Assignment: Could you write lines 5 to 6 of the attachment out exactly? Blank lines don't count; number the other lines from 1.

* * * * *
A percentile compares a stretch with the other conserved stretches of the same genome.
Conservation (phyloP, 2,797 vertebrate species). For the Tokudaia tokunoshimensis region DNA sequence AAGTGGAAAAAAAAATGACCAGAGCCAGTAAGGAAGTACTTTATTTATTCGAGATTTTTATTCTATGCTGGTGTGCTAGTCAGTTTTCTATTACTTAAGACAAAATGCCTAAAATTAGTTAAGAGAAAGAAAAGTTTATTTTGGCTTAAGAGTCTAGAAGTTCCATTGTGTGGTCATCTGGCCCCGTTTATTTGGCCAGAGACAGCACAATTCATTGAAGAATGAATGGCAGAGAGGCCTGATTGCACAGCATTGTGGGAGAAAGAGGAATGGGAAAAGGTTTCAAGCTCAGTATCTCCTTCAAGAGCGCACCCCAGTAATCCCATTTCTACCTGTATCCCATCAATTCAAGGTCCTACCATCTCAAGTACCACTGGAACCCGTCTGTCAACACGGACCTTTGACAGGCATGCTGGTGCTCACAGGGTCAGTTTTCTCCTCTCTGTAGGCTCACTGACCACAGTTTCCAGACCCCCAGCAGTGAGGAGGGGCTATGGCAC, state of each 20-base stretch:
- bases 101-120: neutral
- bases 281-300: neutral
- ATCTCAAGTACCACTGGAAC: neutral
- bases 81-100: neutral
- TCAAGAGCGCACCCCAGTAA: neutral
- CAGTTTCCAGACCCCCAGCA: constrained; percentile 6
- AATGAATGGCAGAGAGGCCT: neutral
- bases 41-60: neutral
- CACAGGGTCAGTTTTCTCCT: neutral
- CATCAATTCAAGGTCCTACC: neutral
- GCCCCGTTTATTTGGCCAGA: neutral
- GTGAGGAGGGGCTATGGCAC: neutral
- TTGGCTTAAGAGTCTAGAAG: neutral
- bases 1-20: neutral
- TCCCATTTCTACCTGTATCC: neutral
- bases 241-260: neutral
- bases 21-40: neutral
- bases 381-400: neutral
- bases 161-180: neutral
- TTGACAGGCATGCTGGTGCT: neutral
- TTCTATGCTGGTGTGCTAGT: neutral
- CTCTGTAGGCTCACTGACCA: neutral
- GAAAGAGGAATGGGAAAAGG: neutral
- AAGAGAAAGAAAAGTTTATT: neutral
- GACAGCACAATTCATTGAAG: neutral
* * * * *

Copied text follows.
- ATCTCAAGTACCACTGGAAC: neutral
- bases 81-100: neutral